Skip to content Skip to footer

Argentina Approves Tax on Millionaires to Fund COVID-19 Recovery

Senators passed a bill imposing a tax of at least 2 percent on individuals with assets worth more than $2.45 million.

Argentinian Vice President Cristina Fernández de Kirchner sings the national anthem before leading a virtual session of the Argentine Senate in Buenos Aires, Argentina, on December 4, 2020.

Lawmakers in Argentina on Friday approved a new one-time levy on the country’s richest citizens to raise money to address the devastating health and economic consequences of the ongoing coronavirus crisis.

Senators passed the bill, which imposes a tax of at least 2% on individuals with assets worth more than $2.45 million, by a margin of 42 to 26, Reuters reported Saturday.

Government revenue has declined amid the Covid-19 outbreak and resulting lockdown measures, and proponents of the legislation — dubbed the “millionaire’s tax” — hope it will generate $3.7 billion for the pandemic recovery process.

“This is a unique, one-time contribution,” said Senator Carlos Caserio, a member of the committee responsible for the bill, according to a statement on the Senate’s website, Bloomberg reported Saturday.

“We’re coming out of this pandemic like countries come out of world wars, with thousands of dead and devastated economies,” Cesario added.

According to the BBC, the funds will be used to pay for medical supplies, emergency aid for small and medium-sized businesses, financial support for students and social programs, and natural gas development.

“We must find points of connection between those who have the most to contribute and those who are in need,” said Senator Anabel Fernandez Sagasti.

While Argentina is unique for having passed a coronavirus-specific wealth tax to confront the current crisis, people in other countries are clamoring for similar measures, although most politicians have so far opposed such efforts.

As Christo Aivalis explained in Jacobin on Friday, there is “massive support” for a tax on Canada’s super-rich, but 90% of the country’s parliamentarians last month voted against a proposal to establish one.

“A policy supported by nearly 80% of Canadians cannot muster 10% of the vote in the national parliament,” Aivalis pointed out, arguing that this demonstrates how politicians in the North American country are “just as much in thrall to big money as their U.S. counterparts.”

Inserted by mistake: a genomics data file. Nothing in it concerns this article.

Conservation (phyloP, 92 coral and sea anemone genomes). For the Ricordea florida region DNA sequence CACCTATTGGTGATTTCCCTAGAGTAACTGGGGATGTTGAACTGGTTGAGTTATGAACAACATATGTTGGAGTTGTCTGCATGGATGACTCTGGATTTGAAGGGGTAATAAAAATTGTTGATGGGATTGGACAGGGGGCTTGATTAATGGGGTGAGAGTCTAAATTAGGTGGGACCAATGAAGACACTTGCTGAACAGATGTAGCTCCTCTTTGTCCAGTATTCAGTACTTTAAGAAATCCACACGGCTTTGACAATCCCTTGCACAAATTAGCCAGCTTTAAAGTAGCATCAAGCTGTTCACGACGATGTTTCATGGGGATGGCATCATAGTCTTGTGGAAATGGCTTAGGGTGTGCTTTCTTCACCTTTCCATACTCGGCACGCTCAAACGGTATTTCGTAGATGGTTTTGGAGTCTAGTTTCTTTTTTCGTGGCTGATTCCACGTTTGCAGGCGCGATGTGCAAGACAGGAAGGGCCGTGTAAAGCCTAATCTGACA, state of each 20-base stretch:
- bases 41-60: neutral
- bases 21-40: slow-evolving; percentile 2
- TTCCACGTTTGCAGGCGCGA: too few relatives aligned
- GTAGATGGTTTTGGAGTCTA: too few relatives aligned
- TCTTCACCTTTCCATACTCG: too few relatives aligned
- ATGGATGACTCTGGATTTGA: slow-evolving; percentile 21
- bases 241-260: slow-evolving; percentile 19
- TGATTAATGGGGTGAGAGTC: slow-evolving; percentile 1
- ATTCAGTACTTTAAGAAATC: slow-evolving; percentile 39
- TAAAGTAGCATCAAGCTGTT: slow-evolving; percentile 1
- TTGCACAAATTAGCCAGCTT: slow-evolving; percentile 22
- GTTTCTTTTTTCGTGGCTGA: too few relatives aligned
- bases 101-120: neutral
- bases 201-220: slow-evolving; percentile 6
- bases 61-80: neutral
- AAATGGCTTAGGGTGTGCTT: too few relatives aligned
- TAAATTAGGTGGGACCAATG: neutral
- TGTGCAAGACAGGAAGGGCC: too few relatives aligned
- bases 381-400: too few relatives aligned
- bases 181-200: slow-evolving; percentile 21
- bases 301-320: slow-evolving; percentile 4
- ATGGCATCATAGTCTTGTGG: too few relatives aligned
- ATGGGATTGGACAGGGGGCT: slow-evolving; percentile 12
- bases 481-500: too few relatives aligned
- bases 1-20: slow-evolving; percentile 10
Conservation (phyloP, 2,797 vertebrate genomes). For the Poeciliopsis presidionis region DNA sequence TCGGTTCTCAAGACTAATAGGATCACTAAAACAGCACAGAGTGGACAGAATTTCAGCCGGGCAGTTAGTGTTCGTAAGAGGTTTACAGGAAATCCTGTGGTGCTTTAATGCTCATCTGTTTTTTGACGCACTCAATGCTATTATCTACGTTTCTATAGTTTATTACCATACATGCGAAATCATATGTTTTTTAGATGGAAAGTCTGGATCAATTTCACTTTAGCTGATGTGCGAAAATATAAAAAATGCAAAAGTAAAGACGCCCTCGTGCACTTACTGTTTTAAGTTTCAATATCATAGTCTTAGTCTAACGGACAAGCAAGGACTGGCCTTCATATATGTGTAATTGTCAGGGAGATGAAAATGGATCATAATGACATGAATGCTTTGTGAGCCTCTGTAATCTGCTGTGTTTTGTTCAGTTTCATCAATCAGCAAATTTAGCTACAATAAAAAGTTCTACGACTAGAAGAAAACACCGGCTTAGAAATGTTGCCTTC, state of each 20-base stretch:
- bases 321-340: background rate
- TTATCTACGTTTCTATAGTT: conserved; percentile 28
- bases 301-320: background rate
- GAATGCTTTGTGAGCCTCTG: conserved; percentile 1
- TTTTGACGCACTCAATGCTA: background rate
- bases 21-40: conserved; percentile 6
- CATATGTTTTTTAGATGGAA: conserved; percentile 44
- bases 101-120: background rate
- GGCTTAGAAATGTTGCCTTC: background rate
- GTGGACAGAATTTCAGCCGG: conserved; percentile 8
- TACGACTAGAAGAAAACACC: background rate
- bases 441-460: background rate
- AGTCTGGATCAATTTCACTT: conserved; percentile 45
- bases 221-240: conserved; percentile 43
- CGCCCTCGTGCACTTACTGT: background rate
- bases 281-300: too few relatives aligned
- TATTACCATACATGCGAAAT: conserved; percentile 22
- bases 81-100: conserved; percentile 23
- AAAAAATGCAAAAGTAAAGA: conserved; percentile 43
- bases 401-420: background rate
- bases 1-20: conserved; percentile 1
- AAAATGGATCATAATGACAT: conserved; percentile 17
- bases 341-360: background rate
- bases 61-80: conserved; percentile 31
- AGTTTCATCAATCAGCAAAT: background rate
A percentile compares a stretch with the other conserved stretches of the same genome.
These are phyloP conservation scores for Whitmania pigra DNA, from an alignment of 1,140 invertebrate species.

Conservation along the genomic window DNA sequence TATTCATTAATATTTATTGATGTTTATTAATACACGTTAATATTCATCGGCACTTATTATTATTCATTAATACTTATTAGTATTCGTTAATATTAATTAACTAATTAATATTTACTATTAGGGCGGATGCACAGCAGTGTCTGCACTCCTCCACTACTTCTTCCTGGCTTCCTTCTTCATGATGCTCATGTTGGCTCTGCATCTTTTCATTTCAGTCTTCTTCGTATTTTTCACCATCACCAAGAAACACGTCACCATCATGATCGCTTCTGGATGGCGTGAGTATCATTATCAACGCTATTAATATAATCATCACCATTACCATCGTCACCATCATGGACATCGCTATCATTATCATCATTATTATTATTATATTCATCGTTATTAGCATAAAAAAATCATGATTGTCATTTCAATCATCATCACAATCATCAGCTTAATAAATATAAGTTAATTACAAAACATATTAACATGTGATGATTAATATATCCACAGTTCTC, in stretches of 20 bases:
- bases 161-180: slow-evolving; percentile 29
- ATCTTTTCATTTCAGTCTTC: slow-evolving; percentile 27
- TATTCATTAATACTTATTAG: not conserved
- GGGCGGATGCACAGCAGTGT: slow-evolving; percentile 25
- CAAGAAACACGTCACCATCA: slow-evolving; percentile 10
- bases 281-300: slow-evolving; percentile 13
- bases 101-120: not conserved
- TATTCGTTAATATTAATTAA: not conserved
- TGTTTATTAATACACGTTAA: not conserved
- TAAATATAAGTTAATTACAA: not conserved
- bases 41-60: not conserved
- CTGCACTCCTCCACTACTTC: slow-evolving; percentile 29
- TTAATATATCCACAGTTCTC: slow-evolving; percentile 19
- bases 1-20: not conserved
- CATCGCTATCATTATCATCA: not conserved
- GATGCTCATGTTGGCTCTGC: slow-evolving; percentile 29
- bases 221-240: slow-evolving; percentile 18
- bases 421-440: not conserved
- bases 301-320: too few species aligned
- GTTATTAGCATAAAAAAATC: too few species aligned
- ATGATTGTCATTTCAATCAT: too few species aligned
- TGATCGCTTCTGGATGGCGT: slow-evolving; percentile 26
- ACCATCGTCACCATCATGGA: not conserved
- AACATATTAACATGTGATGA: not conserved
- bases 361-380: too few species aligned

“There is no reason U.S. billionaires should hold more than $1 trillion in wealth while food lines stretch for miles and millions are on the brink of eviction. Tax the rich.”
— Robert Reich

A recent poll conducted last week by the New York Times and Survey Monkey found that two-thirds of the U.S. electorate support a tax hike on individuals with annual incomes of more than $400,000.

In August, Sen. Bernie Sanders (I-Vt.) and Rep. Ilhan Omar (D-Minn.) introduced a Senate version and a House version of the Make Billionaires Pay Act, legislation that would establish a 60% tax on the wealth increases enjoyed by billionaires between March 18, 2020 and January 1, 2021 in order to pay for all medical expenses for every person in the U.S. for a year.

Unlike their counterparts in other wealthy countries, millions of Americans have lost healthcare coverage since the pandemic began.

Months after Sanders and Omar introduced their bills to tax a portion of the wealth amassed by U.S. billionaires during the pandemic, the Institute for Policy Studies found in late November that the nation’s 650 billionaires had collectively gained more than $1 trillion since March, as Common Dreams reported.

“There is no reason U.S. billionaires should hold more than $1 trillion in wealth while food lines stretch for miles and millions are on the brink of eviction,” tweeted Robert Reich last week. “Tax the rich.”

The stakes have never been higher (and our need for your support has never been greater).

For over two decades, Truthout’s journalists have worked tirelessly to give our readers the news they need to understand and take action in an increasingly complex world. At a time when we should be reaching even more people, big tech has suppressed independent news in their algorithms and drastically reduced our traffic. Less traffic this year has meant a sharp decline in donations.

The fact that you’re reading this message gives us hope for Truthout’s future and the future of democracy. As we cover the news of today and look to the near and distant future we need your help to keep our journalists writing.

Please do what you can today to help us keep working for the coming months and beyond.